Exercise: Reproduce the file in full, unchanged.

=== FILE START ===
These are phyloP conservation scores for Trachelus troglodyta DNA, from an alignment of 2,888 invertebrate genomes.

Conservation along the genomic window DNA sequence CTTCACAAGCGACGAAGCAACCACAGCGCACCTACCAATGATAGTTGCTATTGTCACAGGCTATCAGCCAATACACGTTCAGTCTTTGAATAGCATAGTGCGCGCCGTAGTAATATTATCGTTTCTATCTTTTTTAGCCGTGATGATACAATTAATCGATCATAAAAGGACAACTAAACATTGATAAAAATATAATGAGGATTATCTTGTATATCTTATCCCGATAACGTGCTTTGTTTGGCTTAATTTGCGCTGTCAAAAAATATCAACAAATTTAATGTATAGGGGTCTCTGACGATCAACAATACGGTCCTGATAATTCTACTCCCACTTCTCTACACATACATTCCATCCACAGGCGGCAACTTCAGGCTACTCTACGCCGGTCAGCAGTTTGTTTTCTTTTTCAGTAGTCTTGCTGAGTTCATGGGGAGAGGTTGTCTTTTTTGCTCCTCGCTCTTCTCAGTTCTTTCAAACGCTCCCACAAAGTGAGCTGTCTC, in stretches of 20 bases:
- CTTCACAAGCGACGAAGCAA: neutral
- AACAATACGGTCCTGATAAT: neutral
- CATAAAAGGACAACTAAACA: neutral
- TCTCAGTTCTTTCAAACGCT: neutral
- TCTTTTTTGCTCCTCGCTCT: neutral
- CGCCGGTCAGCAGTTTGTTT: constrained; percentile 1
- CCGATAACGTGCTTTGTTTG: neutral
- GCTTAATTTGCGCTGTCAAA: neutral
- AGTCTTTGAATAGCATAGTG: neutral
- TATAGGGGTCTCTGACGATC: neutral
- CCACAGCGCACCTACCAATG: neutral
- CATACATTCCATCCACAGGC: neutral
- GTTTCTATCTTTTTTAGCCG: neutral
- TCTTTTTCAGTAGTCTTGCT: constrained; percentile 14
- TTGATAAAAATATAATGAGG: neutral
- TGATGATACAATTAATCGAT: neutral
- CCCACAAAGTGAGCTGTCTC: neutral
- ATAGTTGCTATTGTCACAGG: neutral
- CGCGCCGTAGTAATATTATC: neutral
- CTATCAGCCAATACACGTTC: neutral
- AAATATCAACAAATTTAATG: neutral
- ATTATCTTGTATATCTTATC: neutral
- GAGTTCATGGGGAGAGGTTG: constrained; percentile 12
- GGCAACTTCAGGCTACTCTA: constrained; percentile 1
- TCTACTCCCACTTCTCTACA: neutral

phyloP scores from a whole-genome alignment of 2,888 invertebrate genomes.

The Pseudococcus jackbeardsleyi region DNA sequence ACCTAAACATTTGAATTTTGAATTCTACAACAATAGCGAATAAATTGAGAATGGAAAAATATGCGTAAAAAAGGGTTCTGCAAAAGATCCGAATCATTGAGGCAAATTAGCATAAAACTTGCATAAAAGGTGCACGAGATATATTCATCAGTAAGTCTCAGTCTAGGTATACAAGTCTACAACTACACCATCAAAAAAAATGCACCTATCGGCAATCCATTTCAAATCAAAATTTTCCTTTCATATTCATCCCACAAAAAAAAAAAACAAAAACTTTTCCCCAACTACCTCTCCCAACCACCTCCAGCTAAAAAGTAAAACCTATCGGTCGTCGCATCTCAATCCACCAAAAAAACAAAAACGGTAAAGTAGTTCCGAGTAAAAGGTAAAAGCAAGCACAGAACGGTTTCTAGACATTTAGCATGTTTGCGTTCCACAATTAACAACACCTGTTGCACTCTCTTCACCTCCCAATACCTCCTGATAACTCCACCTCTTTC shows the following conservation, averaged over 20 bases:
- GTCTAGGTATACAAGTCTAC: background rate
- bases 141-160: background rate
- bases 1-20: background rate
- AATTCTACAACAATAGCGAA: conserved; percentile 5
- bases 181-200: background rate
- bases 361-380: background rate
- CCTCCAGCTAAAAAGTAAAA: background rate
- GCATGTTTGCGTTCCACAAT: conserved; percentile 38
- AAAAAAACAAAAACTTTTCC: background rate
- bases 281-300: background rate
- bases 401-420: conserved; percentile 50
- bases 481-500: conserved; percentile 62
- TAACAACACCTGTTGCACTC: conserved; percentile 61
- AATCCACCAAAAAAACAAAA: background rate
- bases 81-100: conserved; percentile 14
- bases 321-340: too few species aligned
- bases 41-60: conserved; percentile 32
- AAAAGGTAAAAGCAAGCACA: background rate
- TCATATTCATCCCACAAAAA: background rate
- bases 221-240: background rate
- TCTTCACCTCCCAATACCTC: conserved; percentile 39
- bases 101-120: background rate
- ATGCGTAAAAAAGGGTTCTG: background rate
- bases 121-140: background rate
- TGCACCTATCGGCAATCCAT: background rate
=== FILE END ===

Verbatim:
These are phyloP conservation scores for Trachelus troglodyta DNA, from an alignment of 2,888 invertebrate genomes.

Conservation along the genomic window DNA sequence CTTCACAAGCGACGAAGCAACCACAGCGCACCTACCAATGATAGTTGCTATTGTCACAGGCTATCAGCCAATACACGTTCAGTCTTTGAATAGCATAGTGCGCGCCGTAGTAATATTATCGTTTCTATCTTTTTTAGCCGTGATGATACAATTAATCGATCATAAAAGGACAACTAAACATTGATAAAAATATAATGAGGATTATCTTGTATATCTTATCCCGATAACGTGCTTTGTTTGGCTTAATTTGCGCTGTCAAAAAATATCAACAAATTTAATGTATAGGGGTCTCTGACGATCAACAATACGGTCCTGATAATTCTACTCCCACTTCTCTACACATACATTCCATCCACAGGCGGCAACTTCAGGCTACTCTACGCCGGTCAGCAGTTTGTTTTCTTTTTCAGTAGTCTTGCTGAGTTCATGGGGAGAGGTTGTCTTTTTTGCTCCTCGCTCTTCTCAGTTCTTTCAAACGCTCCCACAAAGTGAGCTGTCTC, in stretches of 20 bases:
- CTTCACAAGCGACGAAGCAA: neutral
- AACAATACGGTCCTGATAAT: neutral
- CATAAAAGGACAACTAAACA: neutral
- TCTCAGTTCTTTCAAACGCT: neutral
- TCTTTTTTGCTCCTCGCTCT: neutral
- CGCCGGTCAGCAGTTTGTTT: constrained; percentile 1
- CCGATAACGTGCTTTGTTTG: neutral
- GCTTAATTTGCGCTGTCAAA: neutral
- AGTCTTTGAATAGCATAGTG: neutral
- TATAGGGGTCTCTGACGATC: neutral
- CCACAGCGCACCTACCAATG: neutral
- CATACATTCCATCCACAGGC: neutral
- GTTTCTATCTTTTTTAGCCG: neutral
- TCTTTTTCAGTAGTCTTGCT: constrained; percentile 14
- TTGATAAAAATATAATGAGG: neutral
- TGATGATACAATTAATCGAT: neutral
- CCCACAAAGTGAGCTGTCTC: neutral
- ATAGTTGCTATTGTCACAGG: neutral
- CGCGCCGTAGTAATATTATC: neutral
- CTATCAGCCAATACACGTTC: neutral
- AAATATCAACAAATTTAATG: neutral
- ATTATCTTGTATATCTTATC: neutral
- GAGTTCATGGGGAGAGGTTG: constrained; percentile 12
- GGCAACTTCAGGCTACTCTA: constrained; percentile 1
- TCTACTCCCACTTCTCTACA: neutral

phyloP scores from a whole-genome alignment of 2,888 invertebrate genomes.

The Pseudococcus jackbeardsleyi region DNA sequence ACCTAAACATTTGAATTTTGAATTCTACAACAATAGCGAATAAATTGAGAATGGAAAAATATGCGTAAAAAAGGGTTCTGCAAAAGATCCGAATCATTGAGGCAAATTAGCATAAAACTTGCATAAAAGGTGCACGAGATATATTCATCAGTAAGTCTCAGTCTAGGTATACAAGTCTACAACTACACCATCAAAAAAAATGCACCTATCGGCAATCCATTTCAAATCAAAATTTTCCTTTCATATTCATCCCACAAAAAAAAAAAACAAAAACTTTTCCCCAACTACCTCTCCCAACCACCTCCAGCTAAAAAGTAAAACCTATCGGTCGTCGCATCTCAATCCACCAAAAAAACAAAAACGGTAAAGTAGTTCCGAGTAAAAGGTAAAAGCAAGCACAGAACGGTTTCTAGACATTTAGCATGTTTGCGTTCCACAATTAACAACACCTGTTGCACTCTCTTCACCTCCCAATACCTCCTGATAACTCCACCTCTTTC shows the following conservation, averaged over 20 bases:
- GTCTAGGTATACAAGTCTAC: background rate
- bases 141-160: background rate
- bases 1-20: background rate
- AATTCTACAACAATAGCGAA: conserved; percentile 5
- bases 181-200: background rate
- bases 361-380: background rate
- CCTCCAGCTAAAAAGTAAAA: background rate
- GCATGTTTGCGTTCCACAAT: conserved; percentile 38
- AAAAAAACAAAAACTTTTCC: background rate
- bases 281-300: background rate
- bases 401-420: conserved; percentile 50
- bases 481-500: conserved; percentile 62
- TAACAACACCTGTTGCACTC: conserved; percentile 61
- AATCCACCAAAAAAACAAAA: background rate
- bases 81-100: conserved; percentile 14
- bases 321-340: too few species aligned
- bases 41-60: conserved; percentile 32
- AAAAGGTAAAAGCAAGCACA: background rate
- TCATATTCATCCCACAAAAA: background rate
- bases 221-240: background rate
- TCTTCACCTCCCAATACCTC: conserved; percentile 39
- bases 101-120: background rate
- ATGCGTAAAAAAGGGTTCTG: background rate
- bases 121-140: background rate
- TGCACCTATCGGCAATCCAT: background rate